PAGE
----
Now, you’re probably wondering why I decided to go back to a language I’m already learning instead of commencing with a new language altogether like I did with my Catalan adventure. Luckily, this was during the italki World Cup Language Challenge. Which really motivated me to stick with learning Catalan until the language adventure was over. I didn’t win but I was still able to reach my goals which was more important.
Increasing My Knowledge of Kanji
One of the most difficult parts of learning Japanese is being able to not only recognise the Kanji (characters borrowed from Chinese. Although there are some that were created for Japanese only too). Since learning Kanji is apart of being literate in Japanese, I might as well learn as much as possible. But how many do I need to learn exactly? Well, if I would like to read a newspaper per se, then I will have to learn roughly 2,000 characters! That’s a lot to learn! However, seeing as I’ve been studying this language for years (I technically started learning Japanese when I was around 13-14 years old but I didn’t start learning Japanese seriously until 2008!) so I’m already familiar with about 600 kanji just from self-study and taking 3 classes at uni.
But What About Hiragana And Katakana?
I learned how to read and write Hiragana and Katakana (the native syllabaries that make up the sounds of the language) when I was 13 years old. It wasn’t until I was 18 that I was able to reinforce it as second nature. I would highly recommend learning these scripts before learning Kanji so you can figure out how Japanese is supposed to sound. It really doesn’t take too long to learn both of these scripts. 48 characters each might seeming daunting but, they can easily be learned over a weekend.
Learning these syllabaries are the stepping stones in deciphering this complex language. You will also be able to read the furigana (small printed hiragana or katakana) printed on top of the kanji. They also prevent using the Latin alphabet (romaji) as crutch that could hinder your progress in Japanese. I know because I fell into this trap years ago. Never again!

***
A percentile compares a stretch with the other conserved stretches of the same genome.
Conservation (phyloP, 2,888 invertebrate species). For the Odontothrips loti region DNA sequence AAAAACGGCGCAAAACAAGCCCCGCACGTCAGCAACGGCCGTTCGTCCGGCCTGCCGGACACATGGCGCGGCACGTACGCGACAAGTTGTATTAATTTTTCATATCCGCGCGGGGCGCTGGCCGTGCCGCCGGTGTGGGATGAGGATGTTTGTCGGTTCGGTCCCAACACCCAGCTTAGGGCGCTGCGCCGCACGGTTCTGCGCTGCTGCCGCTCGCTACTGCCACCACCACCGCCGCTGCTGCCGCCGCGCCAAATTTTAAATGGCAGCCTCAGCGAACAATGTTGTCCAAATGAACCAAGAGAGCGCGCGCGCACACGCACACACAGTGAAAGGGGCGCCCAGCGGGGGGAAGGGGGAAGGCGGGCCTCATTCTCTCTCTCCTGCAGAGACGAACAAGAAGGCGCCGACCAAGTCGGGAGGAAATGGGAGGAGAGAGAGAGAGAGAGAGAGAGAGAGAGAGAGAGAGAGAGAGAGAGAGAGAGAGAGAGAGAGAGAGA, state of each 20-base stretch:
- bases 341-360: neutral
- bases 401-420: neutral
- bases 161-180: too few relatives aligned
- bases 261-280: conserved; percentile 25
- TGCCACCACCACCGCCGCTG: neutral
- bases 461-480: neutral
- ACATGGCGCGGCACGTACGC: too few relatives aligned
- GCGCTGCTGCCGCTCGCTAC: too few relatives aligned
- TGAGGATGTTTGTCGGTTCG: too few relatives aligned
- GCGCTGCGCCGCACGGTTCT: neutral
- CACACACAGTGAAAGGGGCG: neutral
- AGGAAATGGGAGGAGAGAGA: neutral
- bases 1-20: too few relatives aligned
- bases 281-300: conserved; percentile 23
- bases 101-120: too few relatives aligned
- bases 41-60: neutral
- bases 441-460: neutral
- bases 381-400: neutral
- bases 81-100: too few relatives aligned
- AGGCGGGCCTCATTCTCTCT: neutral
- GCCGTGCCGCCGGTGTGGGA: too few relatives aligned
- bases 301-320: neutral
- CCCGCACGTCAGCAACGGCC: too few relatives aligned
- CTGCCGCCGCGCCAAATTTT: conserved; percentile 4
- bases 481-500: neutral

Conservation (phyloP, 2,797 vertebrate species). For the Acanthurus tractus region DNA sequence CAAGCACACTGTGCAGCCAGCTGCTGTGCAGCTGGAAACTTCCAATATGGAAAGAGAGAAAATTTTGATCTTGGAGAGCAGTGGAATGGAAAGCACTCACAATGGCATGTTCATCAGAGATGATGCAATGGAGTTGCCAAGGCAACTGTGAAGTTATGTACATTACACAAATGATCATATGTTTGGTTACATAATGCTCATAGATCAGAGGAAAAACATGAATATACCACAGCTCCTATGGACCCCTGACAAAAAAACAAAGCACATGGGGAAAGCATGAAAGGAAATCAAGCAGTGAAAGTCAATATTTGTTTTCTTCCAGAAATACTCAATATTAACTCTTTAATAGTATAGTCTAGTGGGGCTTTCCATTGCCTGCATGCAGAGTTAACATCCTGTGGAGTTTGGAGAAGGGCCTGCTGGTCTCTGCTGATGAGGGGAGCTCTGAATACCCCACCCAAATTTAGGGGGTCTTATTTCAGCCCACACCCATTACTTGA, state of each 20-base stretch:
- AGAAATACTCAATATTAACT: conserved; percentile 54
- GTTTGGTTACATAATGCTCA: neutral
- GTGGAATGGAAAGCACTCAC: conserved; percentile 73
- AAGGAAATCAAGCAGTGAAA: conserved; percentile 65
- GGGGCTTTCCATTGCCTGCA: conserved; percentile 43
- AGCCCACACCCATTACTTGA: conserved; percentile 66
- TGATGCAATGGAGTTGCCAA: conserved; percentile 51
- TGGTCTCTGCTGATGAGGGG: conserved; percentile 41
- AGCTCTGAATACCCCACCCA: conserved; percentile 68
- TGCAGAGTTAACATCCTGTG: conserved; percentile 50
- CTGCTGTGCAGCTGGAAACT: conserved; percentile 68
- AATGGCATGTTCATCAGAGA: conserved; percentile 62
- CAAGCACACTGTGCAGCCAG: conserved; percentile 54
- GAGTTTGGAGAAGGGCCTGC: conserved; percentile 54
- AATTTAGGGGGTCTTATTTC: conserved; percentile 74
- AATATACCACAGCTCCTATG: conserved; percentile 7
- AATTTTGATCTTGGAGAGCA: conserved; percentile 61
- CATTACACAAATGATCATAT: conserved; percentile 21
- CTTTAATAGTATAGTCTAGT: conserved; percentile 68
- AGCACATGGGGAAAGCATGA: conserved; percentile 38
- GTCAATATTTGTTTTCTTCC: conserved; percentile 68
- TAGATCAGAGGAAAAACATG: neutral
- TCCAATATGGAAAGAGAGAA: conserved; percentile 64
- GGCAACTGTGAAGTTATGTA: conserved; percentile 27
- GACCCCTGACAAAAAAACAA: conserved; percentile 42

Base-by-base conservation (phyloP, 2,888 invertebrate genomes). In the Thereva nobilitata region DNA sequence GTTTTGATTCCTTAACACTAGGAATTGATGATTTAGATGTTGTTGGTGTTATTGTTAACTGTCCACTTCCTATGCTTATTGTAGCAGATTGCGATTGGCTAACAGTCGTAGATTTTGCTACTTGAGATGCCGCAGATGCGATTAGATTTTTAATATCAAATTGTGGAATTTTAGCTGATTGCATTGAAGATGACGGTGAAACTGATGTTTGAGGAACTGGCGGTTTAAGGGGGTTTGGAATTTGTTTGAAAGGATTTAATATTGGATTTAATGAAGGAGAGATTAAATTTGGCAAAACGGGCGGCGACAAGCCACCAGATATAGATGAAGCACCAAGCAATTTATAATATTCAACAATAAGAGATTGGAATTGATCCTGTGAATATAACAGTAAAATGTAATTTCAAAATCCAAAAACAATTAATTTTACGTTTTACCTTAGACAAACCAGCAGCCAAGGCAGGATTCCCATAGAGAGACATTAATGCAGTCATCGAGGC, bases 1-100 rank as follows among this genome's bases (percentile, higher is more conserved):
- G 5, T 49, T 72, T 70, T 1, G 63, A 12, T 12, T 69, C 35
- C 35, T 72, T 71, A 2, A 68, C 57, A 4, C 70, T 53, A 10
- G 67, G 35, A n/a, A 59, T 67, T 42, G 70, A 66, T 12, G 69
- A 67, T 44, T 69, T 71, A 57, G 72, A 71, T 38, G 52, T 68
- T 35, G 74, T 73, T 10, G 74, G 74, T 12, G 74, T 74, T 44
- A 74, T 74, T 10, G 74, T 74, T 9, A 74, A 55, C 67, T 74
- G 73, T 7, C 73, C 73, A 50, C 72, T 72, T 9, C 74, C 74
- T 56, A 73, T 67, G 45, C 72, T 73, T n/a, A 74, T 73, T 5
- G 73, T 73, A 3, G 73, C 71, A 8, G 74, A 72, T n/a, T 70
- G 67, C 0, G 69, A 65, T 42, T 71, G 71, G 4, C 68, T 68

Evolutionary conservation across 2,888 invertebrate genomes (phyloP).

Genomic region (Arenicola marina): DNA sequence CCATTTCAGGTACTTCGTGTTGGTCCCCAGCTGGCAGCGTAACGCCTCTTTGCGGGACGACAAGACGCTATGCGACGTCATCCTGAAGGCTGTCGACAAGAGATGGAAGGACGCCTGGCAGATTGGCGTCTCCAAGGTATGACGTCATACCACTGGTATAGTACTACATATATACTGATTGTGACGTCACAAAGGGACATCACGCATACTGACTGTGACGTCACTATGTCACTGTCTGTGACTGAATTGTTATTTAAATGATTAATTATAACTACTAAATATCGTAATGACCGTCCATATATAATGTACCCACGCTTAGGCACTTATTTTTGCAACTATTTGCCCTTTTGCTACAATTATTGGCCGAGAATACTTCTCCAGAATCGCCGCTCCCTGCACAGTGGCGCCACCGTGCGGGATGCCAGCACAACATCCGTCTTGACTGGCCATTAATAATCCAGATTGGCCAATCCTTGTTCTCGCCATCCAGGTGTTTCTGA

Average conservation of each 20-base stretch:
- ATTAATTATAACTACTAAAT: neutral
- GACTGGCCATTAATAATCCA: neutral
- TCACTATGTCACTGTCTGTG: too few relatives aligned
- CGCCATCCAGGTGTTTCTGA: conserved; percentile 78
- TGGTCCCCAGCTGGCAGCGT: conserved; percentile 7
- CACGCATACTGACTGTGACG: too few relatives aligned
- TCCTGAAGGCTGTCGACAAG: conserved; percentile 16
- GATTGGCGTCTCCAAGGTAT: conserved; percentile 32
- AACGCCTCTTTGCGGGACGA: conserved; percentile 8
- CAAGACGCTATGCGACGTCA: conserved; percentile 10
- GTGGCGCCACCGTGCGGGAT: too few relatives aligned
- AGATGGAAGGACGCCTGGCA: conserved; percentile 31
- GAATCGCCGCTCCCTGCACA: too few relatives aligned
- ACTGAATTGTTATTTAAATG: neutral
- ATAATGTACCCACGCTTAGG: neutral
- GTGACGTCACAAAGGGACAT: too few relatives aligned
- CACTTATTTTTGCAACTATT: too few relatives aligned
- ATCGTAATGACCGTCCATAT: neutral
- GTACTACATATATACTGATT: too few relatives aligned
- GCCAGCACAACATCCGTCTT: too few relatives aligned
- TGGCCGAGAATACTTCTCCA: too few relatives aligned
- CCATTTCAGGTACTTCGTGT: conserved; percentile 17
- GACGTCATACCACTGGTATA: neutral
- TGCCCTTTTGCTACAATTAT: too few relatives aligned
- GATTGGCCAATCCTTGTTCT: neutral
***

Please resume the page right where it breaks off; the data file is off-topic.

During my most recent trip to Japan I was able to pick up quite a bit of reading material during my stay to keep myself entertained and motivated to learn Japanese with. I found some of the them easier to read than others. Here are a few books and manga I will be using to improve my reading in Japanese: One Piece, 日本人の知らない日本語 (Nihonjin no shiranai nihongo/The Japanese (language), the Japanese (people) don’t know)赤ずきん(Little Red Riding Hood: From the movie Amanda Seyfried was in.)、The Nightmare Before Christmas, and 恋空(Sky of Love/Love sky).
I have more to choose from but I think these are challenging enough to keep me occupied while improving my Japanese. While One Piece might be fairly easier to read than Nihonjin no Shiranai Nihongo, I can gain insight from learning about the Japanese language and the mistakes native speakers make in Japanese. It is a 4 volume manga series so I may I have to buy the other one’s once I’m finished with this one. Nightmare Before Christmas should be in an interesting read in Japanese especially since the pages give off that Halloween-feeling to it. Finally, I did start reading Koizora and saw the movie and parts of the TV series but I figured why not read the original story.
Speaking With A Japanese Tutor on Italki
I will be committing to at least 1 lesson with a Japanese Community Tutor or Professional Teacher per week to keep my speaking ability in check. When I did my first italki Language Challenge, I managed to enhance my speaking skills tremendously. I felt more confident to speak not as slow when I was trying to practise with a fellow learner and a native speaking friend. But I’ll save that story for another time. Apart from kanji and those dreaded particles, speaking Japanese is something that had to happen eventually. I had so much input and nobody to practise with unless I travelled.
I was able to practise my Japanese most of my stay in Japan (2012) and even with someone while I was visiting friends and relatives in Malmö, Sweden. What I like about italki is you don’t need to be in country to practise with a native speaker and how much affordable they are compared to tutors elsewhere.
Which Apps Will I Be Using?
The three main apps I will be using are: Memrise, LingQ, and 手書き漢字ドリル1006 (Tegaki Kanji Drill 1006) for learning Japanese on the go. I’m also using (since I’m more or less a gamer!) the NDS4Droid app where I downloaded Japanese versions of Pokémon games to play on my phone! What better way to immerse yourself than with a game in your target language?
If you have any recommended apps feel free to post them in the comments
Making Use Of YouTube
Because who does love a entertaining/interesting video in your new language. I’ve even found the drama series to Nihonjin no Shiranai Nihongo there as well. There’s a lot of great music videos to find, as well as seeing who’s one of the popular YouTubers in that particular country. Such as this guy!
If you’re learning Japanese like I am, don’t forget to check out the resources I’ve collected for Japanese!
What do you think? Have you done or want to do a language challenge for yourself? I’d love to know how you’re progressing in your new language! Let me know your thoughts in the comments!